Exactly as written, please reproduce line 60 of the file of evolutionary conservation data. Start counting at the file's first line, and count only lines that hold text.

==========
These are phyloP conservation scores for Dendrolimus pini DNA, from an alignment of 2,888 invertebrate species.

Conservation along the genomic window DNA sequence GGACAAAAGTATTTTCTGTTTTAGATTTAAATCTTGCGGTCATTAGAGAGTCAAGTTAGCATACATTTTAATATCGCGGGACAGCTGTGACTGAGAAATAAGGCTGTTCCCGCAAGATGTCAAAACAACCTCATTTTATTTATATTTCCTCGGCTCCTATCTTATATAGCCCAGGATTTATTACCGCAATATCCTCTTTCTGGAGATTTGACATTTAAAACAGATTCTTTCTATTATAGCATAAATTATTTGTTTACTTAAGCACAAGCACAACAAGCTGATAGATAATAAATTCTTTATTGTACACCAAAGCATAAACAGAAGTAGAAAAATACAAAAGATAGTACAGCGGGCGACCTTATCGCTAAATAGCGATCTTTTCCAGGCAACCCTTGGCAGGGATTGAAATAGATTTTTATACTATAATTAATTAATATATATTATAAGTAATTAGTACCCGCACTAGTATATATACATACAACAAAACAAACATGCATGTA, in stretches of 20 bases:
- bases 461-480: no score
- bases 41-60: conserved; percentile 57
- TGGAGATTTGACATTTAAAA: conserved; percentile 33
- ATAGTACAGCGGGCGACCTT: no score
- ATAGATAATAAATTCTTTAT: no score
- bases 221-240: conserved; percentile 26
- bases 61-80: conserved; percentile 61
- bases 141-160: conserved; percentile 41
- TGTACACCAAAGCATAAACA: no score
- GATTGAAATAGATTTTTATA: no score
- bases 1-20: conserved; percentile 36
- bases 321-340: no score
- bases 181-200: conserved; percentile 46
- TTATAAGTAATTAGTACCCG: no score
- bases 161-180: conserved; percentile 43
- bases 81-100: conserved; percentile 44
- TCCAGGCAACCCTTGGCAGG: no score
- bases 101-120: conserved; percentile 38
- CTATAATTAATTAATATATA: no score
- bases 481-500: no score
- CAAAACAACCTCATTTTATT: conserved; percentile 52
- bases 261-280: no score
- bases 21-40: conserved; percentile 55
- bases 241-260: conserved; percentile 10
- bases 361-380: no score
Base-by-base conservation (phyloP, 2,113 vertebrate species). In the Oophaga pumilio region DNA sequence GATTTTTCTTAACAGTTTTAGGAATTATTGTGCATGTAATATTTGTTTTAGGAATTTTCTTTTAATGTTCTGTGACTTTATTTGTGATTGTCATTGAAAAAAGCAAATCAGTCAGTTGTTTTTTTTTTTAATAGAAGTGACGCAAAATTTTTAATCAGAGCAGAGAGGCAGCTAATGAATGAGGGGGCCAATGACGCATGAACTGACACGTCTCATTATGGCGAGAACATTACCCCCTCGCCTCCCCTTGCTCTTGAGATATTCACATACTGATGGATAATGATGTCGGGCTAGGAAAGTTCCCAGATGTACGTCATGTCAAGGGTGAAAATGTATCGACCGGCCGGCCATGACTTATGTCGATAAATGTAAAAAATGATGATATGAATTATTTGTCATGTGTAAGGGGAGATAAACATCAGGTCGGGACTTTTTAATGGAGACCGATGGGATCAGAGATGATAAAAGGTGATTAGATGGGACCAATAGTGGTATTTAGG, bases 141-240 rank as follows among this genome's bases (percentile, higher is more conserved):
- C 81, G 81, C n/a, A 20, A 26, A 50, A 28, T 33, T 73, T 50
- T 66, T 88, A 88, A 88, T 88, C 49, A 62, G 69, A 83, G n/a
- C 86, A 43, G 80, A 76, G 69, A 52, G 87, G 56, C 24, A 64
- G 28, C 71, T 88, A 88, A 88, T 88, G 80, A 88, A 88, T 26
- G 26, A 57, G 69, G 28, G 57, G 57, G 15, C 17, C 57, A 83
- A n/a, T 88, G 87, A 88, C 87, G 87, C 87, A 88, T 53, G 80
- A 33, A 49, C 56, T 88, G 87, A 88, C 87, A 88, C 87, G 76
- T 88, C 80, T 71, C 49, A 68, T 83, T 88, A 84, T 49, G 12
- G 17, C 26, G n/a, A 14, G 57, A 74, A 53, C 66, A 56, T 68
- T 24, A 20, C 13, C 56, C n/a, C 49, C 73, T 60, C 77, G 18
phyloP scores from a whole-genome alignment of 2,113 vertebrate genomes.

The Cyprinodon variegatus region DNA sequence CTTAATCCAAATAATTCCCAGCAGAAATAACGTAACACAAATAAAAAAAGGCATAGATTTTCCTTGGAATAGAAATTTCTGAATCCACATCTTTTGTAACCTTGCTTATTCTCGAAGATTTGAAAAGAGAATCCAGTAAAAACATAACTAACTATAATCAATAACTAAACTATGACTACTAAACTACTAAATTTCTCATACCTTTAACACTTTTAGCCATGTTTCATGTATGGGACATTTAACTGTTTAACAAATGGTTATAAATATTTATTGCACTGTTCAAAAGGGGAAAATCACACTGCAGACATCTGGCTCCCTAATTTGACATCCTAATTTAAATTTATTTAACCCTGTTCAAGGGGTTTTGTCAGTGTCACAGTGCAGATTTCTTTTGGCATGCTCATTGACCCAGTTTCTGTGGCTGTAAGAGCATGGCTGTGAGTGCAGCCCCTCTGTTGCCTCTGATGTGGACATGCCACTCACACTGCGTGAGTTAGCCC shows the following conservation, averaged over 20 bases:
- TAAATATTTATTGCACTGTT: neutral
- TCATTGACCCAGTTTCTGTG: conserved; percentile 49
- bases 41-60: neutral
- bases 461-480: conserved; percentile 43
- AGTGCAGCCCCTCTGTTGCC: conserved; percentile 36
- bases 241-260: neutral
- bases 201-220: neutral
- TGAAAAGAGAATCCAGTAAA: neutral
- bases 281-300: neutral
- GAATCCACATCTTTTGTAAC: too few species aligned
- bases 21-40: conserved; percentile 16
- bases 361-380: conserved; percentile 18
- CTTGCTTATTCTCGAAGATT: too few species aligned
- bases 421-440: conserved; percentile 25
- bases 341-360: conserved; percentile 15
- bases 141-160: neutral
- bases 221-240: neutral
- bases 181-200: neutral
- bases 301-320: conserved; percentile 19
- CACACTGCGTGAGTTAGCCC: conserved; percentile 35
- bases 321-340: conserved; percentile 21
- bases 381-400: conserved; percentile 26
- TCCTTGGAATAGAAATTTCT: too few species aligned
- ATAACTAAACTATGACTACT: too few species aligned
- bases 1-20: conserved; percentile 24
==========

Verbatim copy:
- CACACTGCGTGAGTTAGCCC: conserved; percentile 35